It is formed at atmospheric pressure by applying a low-frequency or pulsed high voltage over an electrode pair, the configuration of which can be one of many types. Typically, both electrodes have a large difference in size. The corona consists of a series of small lightning-type discharges; their in homogeneity and the high local energy levels make the classical corona treatment of textiles problematic in many cases.
DBD is formed by applying a pulsed voltage over an electrode pair of which at least one is covered by a dielectric material. Though also here lightning-type discharges are created, a major advantage over corona discharges is the improved textile treatment uniformity.
Atmospheric pressure plasma technique:
As discussed earlier, there are various forms of plasma depending on the range of temperature and electron density. Generally, high plasma densities are desirable, because electrons impact gas molecules and create the excited-state species used for textile treatment. Having more electrons generally equates to faster treatment time. However, very high plasma densities (greater than 1013 electrons cm-3) can only exist with very high gas temperature (Thermal Plasma). This extremely high level of plasma density is unsuitable for textile treatment, because the plasma’s energy will burn almost any material. Hence for textile processing, the plasma needs to do their job at room temperature, thus the name ‘cold plasma’.
This is due to the fact that the energy of the plasma is mainly confined to the energy of low mass electrons. Non-thermal plasma or cold plasma is characterized by a large difference in the temperature of the electrons relative to the ions and neutrals. Thus, Te >> Ti >> Tn. As the electrons are extremely light, they move quickly and have almost no heat capacity. Ionization is maintained by the impact of electrons with neutral species. These plasmas are maintained by passing electrical current through a gas. The low temperature makes them suitable for textile processing. However, non-thermal plasmas generally require low-pressure or vacuum conditions.
To overcome these restraints, Atmospheric Pressure Plasma Techniques are being developed. This technique provides the highest possible plasma density (in the range of 1 to 5 x 1012 electrons cm-3), without the associated high gas temperatures and the cold plasma chemically treats fabric and other substrates without subjecting them to damaging high temperatures. The Atmospheric Pressure Plasma is a unique, non-thermal, glow-discharge plasma operating at atmospheric pressure. The discharge uses a high-flow feed-gas consisting primarily of an inert carrier gas, like He, and small amount of additive to be activated, such as O2, H2O or CF4.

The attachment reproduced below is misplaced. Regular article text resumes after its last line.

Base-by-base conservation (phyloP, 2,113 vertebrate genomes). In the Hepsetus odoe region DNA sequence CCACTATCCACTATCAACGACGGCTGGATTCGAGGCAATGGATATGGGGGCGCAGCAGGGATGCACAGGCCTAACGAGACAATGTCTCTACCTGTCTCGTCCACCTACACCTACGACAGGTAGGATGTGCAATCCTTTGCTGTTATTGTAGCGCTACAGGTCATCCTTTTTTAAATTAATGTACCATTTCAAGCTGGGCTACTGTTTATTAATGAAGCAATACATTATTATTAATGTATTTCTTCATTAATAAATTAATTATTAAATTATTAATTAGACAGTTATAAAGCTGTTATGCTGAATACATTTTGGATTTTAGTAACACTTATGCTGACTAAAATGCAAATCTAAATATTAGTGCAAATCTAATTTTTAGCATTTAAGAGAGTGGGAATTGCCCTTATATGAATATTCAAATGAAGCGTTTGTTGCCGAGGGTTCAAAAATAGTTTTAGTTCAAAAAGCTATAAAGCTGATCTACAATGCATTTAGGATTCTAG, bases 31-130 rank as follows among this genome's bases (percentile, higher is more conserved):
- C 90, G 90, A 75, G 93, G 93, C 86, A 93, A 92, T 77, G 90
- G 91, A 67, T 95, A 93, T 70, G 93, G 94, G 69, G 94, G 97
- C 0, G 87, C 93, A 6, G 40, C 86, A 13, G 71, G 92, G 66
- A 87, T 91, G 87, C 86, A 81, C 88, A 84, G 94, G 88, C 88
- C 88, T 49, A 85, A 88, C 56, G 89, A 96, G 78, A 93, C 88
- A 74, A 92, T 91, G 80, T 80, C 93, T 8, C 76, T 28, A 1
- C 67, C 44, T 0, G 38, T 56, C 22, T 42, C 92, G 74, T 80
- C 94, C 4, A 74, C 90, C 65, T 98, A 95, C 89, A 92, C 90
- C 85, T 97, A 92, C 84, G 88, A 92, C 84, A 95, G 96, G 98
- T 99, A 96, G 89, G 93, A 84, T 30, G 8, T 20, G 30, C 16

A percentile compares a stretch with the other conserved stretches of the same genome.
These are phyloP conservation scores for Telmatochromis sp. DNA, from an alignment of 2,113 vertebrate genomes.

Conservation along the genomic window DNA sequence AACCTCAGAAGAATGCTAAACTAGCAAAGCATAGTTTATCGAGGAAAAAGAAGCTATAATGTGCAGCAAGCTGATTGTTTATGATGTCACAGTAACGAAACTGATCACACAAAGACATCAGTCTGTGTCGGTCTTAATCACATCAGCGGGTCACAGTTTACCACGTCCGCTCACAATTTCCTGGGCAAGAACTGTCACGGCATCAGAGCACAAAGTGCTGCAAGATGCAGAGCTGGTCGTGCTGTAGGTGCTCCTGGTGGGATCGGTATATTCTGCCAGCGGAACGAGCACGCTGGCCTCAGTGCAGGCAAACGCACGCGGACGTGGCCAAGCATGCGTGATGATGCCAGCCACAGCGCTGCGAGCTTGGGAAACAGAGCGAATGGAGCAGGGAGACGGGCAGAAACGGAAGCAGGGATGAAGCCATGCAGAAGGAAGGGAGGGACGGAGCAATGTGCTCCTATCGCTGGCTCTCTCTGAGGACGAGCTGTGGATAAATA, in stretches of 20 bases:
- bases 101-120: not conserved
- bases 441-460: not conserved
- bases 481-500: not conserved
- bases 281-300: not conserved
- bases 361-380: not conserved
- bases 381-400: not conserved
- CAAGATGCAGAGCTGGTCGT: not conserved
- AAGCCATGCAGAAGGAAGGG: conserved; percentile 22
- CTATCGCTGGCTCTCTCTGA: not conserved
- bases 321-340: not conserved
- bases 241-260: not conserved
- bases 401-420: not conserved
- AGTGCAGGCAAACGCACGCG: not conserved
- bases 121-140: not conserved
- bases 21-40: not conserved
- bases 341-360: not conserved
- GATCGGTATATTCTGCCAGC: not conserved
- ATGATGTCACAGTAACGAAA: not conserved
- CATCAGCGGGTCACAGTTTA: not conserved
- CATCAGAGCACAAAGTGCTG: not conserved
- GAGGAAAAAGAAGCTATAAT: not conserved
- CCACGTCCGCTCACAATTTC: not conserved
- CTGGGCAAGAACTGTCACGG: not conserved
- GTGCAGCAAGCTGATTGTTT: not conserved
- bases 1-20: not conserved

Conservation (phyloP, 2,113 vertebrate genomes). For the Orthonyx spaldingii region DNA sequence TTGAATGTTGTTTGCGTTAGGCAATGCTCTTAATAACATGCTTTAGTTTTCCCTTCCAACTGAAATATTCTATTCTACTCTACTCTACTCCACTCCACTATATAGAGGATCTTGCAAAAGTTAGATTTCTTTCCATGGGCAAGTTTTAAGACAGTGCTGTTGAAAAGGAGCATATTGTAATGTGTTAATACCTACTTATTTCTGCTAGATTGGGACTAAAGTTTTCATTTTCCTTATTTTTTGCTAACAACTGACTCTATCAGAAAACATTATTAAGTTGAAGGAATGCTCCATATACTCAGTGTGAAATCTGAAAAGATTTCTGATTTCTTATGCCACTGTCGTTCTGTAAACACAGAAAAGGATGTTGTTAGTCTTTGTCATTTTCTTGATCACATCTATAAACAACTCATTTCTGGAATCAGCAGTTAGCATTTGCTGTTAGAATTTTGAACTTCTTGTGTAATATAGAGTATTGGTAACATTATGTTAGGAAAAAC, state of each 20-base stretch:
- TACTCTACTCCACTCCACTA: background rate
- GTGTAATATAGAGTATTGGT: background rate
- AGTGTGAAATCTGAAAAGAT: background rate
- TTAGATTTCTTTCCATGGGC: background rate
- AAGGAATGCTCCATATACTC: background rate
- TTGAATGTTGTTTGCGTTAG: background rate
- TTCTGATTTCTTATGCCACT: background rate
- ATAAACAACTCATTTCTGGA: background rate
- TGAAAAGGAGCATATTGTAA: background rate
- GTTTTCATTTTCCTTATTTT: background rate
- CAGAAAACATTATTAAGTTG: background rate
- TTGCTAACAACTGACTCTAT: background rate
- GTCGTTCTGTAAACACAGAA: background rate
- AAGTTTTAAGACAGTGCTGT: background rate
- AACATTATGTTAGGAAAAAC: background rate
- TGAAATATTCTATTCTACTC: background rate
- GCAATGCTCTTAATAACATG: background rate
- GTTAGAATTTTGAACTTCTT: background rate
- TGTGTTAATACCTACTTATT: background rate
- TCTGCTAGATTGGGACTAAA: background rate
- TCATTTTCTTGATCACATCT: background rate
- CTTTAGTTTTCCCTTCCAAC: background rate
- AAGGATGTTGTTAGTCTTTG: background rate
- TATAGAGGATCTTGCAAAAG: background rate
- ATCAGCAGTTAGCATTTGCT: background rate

The benefits of plasma over classical wet chemistry finishing:
- Endless chemical modifications are possible by choosing appropriate gasses or chemicals.
- Optimization of surface properties of materials without alternation of bulk characteristics.
- Polymers which are unable or very difficult to modify with wet chemicals, their surface properties can also easily be changed.
- Applicable to all substrate suitable for vacuum processes i.e. almost free choice of substrate material.
- In most cases it can be a dry process, reducing water consumption and energy to dry the treated materials.
- Reduction in the amount of water usage results in reducing the amount of waste water and the waste water treatment cost.
- It has an economical advantage over the conventional wet processing due to its low chemical consumption and reduction in chemical and water costs.
- It shortens the time of dye fixation.
- Although for the above reasons all plasma processing is more environmentally friendly in comparison to the textile wet processing, the closed plasma treatment systems are an even more environmentally friendly process because the plasma byproducts can be trapped rather than being released into the environment.
- Pore-free, uniform thin films with superior properties that can’t be achieved with conventional chemistry can be deposited on almost any substrate.
- The process is performed in dry, closed system. So, higher safety can be ensured.
Disadvantages of plasma finishing on textiles:
- System dependency is one of the most important disadvantages of the plasma treatment. This means that the same flow rate, gas pressure and power input may not produce the same level of the needed reacting species.
- Optimal process parameters must be established for each process and equipment. However, it is not too difficult to overcome these challenges
- It may produce harmful gases such as ozone and nitrogen oxides during operation. This happens due to the formation of free radicals, which react with atmospheric gases to form harmful byproducts.
- Although initial investments such as purchasing expensive plasma equipment and high vacuum pumps are considered to be limiting factors and could be considered as a disadvantage, these costs can be recovered by savings that were mentioned above.
- Scaling up and converting pilot batch process into a continuous process could also present some technical challenges.
- Treating thin surface layers without changing the bulk could also be a disadvantage for some end-use and an advantage for when the objective is to keep the bulk untreated and only thin surface treatment is needed.
- Textile materials are made from yarns or directly from fibers. In either case the fibers are covering each other, especially when they are in high twist yarns. This creates a shadow effect and the shadowed areas are generally protected from plasma treatment.